Rare polio-like illness has US health authorities on alert
A rare disease that peaked this autumn and paralyzes its victims - mainly children - in ways similar to polio has put health authorities on alert across the United States.
There is no known specific treatment for the disease, known as acute flaccid myelitis (AFM).
Some patients who contracted AFM quickly recover, while others end up with paralyzed arms and legs. One child who contracted AFM—which affects the nervous system via the spinal cord—died last year.
A few dozen cases of AFM have been reported in August and September following similar peaks in 2014 and 2016 during the fall, the US Centers for Disease Control and Prevention (CDC) said Tuesday.
"This is a mystery so far and we haven't solved it yet," said Nancy Messonnier, director of CDC's National Center for Immunization and Respiratory Diseases.
Since 2014, there have been 386 confirmed AFM cases, overwhelmingly in patients under the age of 18. Figures show that the average age of a AFM patient is four.
This year there have been 62 confirmed cases—a figure comparable to 2014 and 2016, the CDC said. The season however has not ended, and several possible AFM cases remain under investigation.
The origin of the disease is also a mystery, but despite similarities it is not the polio virus.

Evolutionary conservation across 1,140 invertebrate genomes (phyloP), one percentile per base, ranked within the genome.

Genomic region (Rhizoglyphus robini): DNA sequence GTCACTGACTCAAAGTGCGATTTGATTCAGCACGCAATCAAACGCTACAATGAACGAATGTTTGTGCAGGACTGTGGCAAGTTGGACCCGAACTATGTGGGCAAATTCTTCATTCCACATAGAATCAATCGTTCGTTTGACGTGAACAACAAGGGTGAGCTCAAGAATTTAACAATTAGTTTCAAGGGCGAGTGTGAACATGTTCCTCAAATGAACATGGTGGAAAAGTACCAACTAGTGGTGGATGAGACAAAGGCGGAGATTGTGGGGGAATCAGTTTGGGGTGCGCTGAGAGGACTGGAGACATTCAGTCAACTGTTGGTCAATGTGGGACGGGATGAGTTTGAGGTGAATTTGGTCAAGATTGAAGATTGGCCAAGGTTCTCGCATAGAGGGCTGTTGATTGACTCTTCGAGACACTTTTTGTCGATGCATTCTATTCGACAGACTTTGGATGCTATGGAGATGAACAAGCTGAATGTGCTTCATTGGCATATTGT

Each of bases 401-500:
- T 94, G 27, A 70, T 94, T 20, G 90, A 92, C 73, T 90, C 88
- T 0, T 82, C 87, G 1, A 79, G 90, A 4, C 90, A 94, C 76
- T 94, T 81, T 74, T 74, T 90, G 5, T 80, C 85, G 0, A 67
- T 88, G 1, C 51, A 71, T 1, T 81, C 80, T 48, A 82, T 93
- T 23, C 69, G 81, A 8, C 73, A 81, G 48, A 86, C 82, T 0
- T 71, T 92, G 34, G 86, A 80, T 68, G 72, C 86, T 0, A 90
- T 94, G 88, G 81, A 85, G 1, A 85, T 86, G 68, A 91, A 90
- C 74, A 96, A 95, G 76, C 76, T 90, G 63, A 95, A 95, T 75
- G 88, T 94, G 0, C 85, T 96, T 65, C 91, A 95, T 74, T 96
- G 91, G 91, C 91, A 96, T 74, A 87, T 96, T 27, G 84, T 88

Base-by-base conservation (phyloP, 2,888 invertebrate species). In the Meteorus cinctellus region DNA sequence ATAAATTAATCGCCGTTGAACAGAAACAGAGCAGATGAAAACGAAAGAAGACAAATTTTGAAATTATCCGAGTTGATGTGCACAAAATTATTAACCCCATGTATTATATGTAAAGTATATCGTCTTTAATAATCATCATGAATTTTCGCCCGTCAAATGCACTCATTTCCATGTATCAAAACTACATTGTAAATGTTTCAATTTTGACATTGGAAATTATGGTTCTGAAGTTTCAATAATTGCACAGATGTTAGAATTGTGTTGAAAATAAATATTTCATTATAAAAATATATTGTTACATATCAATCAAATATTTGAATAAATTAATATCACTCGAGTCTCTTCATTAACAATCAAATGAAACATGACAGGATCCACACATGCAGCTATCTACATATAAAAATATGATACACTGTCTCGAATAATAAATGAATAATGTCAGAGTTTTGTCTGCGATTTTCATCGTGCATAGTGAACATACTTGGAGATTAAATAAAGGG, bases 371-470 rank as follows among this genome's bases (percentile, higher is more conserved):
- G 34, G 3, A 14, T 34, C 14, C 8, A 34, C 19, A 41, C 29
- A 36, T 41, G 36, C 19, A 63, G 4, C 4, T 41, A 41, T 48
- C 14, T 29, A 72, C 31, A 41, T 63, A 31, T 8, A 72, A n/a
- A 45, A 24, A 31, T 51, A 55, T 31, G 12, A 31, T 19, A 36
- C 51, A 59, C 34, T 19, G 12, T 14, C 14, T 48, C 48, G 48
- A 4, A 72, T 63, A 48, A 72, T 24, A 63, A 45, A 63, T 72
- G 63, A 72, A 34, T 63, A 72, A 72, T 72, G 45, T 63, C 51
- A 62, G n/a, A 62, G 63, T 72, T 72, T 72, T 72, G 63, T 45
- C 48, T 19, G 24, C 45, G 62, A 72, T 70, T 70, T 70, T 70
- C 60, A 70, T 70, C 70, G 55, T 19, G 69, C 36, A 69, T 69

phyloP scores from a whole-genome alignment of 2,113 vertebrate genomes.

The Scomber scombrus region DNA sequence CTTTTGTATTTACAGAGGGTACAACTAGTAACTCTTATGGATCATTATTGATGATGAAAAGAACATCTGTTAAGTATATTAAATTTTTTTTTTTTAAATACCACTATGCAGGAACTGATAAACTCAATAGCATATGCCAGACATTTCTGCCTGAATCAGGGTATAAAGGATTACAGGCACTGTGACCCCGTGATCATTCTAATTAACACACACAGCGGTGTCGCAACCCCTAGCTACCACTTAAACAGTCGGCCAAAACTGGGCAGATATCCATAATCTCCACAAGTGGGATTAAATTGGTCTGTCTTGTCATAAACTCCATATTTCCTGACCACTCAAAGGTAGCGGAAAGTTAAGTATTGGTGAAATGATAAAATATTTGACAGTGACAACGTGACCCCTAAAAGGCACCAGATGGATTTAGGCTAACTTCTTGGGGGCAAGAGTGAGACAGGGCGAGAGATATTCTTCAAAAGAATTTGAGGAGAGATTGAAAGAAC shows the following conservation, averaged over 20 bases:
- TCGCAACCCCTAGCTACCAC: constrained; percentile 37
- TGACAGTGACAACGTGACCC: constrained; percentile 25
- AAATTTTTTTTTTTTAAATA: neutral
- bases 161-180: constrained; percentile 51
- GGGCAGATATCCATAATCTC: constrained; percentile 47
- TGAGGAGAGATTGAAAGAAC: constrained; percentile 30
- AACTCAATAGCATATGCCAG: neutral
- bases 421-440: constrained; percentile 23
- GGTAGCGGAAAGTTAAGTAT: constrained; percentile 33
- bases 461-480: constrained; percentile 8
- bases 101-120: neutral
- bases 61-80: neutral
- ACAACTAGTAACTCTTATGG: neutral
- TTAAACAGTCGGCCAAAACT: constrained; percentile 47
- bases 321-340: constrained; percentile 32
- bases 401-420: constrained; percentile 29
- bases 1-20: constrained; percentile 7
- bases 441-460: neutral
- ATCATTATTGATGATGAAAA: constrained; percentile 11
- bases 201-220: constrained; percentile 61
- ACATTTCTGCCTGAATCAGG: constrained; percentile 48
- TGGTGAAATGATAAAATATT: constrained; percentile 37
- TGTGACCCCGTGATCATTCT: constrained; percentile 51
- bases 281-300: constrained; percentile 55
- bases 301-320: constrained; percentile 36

"CDC has tested every stool specimen from the AFM patients, and none of the specimens have tested positive for the poliovirus," Messonnier said.
The disease may be caused by an enterovirus or rhinovirus, but these viruses have been found only in a few patients, which does not explain the increased number of cases at the end of summer.
Neither does geography seem to be a factor, as confirmed cases are spread across 22 of the 50 US states.
"We don't know who may be at higher risk for developing AFM or the reasons why they may be at higher risk. We don't fully understand the long-term consequences of AFM," Messonnier said.
One thing scientists do know is that only one person in a million is infected with AFM each year in the United States.
"Parents need to know that AFM is very rare, even with the increase in cases that we are seeing now," Messonnier said.
"We know that some patients diagnosed with AFM have recovered quickly and some continue to have paralysis and require ongoing care."
© 2018 AFP